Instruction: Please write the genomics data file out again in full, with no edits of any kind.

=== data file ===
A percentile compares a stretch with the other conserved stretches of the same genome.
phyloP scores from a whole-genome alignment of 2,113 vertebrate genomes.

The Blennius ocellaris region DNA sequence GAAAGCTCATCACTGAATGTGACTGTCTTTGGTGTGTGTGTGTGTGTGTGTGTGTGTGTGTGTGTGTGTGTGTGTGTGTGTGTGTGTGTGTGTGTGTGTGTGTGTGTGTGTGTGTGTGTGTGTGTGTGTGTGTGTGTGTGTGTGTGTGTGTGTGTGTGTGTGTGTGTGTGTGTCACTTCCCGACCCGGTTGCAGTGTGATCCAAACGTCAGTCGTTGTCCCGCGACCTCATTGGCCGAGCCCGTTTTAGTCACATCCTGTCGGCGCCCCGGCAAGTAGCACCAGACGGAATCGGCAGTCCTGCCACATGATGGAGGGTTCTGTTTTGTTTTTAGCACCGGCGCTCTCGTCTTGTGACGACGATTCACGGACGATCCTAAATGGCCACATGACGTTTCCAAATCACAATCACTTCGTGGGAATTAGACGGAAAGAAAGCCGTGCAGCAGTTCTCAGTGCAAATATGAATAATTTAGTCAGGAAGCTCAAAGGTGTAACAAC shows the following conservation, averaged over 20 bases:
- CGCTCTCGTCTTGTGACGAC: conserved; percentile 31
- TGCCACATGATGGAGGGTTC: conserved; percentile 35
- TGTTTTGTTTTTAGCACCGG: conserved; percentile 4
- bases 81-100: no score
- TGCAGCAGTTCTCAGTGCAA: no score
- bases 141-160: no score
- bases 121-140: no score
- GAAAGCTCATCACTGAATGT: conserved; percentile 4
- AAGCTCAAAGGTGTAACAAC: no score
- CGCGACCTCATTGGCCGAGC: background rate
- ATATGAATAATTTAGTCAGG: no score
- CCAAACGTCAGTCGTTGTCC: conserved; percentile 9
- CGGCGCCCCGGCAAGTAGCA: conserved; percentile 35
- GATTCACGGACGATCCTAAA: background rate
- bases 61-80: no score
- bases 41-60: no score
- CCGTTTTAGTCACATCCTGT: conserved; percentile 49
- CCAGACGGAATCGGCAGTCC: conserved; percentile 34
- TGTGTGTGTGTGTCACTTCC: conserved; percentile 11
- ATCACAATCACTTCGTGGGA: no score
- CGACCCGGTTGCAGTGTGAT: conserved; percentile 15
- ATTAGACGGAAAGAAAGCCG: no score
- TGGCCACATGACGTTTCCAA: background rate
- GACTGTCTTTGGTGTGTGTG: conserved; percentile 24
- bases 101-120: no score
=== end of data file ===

A percentile compares a stretch with the other conserved stretches of the same genome.
phyloP scores from a whole-genome alignment of 2,113 vertebrate genomes.

The Blennius ocellaris region DNA sequence GAAAGCTCATCACTGAATGTGACTGTCTTTGGTGTGTGTGTGTGTGTGTGTGTGTGTGTGTGTGTGTGTGTGTGTGTGTGTGTGTGTGTGTGTGTGTGTGTGTGTGTGTGTGTGTGTGTGTGTGTGTGTGTGTGTGTGTGTGTGTGTGTGTGTGTGTGTGTGTGTGTGTGTGTCACTTCCCGACCCGGTTGCAGTGTGATCCAAACGTCAGTCGTTGTCCCGCGACCTCATTGGCCGAGCCCGTTTTAGTCACATCCTGTCGGCGCCCCGGCAAGTAGCACCAGACGGAATCGGCAGTCCTGCCACATGATGGAGGGTTCTGTTTTGTTTTTAGCACCGGCGCTCTCGTCTTGTGACGACGATTCACGGACGATCCTAAATGGCCACATGACGTTTCCAAATCACAATCACTTCGTGGGAATTAGACGGAAAGAAAGCCGTGCAGCAGTTCTCAGTGCAAATATGAATAATTTAGTCAGGAAGCTCAAAGGTGTAACAAC shows the following conservation, averaged over 20 bases:
- CGCTCTCGTCTTGTGACGAC: conserved; percentile 31
- TGCCACATGATGGAGGGTTC: conserved; percentile 35
- TGTTTTGTTTTTAGCACCGG: conserved; percentile 4
- bases 81-100: no score
- TGCAGCAGTTCTCAGTGCAA: no score
- bases 141-160: no score
- bases 121-140: no score
- GAAAGCTCATCACTGAATGT: conserved; percentile 4
- AAGCTCAAAGGTGTAACAAC: no score
- CGCGACCTCATTGGCCGAGC: background rate
- ATATGAATAATTTAGTCAGG: no score
- CCAAACGTCAGTCGTTGTCC: conserved; percentile 9
- CGGCGCCCCGGCAAGTAGCA: conserved; percentile 35
- GATTCACGGACGATCCTAAA: background rate
- bases 61-80: no score
- bases 41-60: no score
- CCGTTTTAGTCACATCCTGT: conserved; percentile 49
- CCAGACGGAATCGGCAGTCC: conserved; percentile 34
- TGTGTGTGTGTGTCACTTCC: conserved; percentile 11
- ATCACAATCACTTCGTGGGA: no score
- CGACCCGGTTGCAGTGTGAT: conserved; percentile 15
- ATTAGACGGAAAGAAAGCCG: no score
- TGGCCACATGACGTTTCCAA: background rate
- GACTGTCTTTGGTGTGTGTG: conserved; percentile 24
- bases 101-120: no score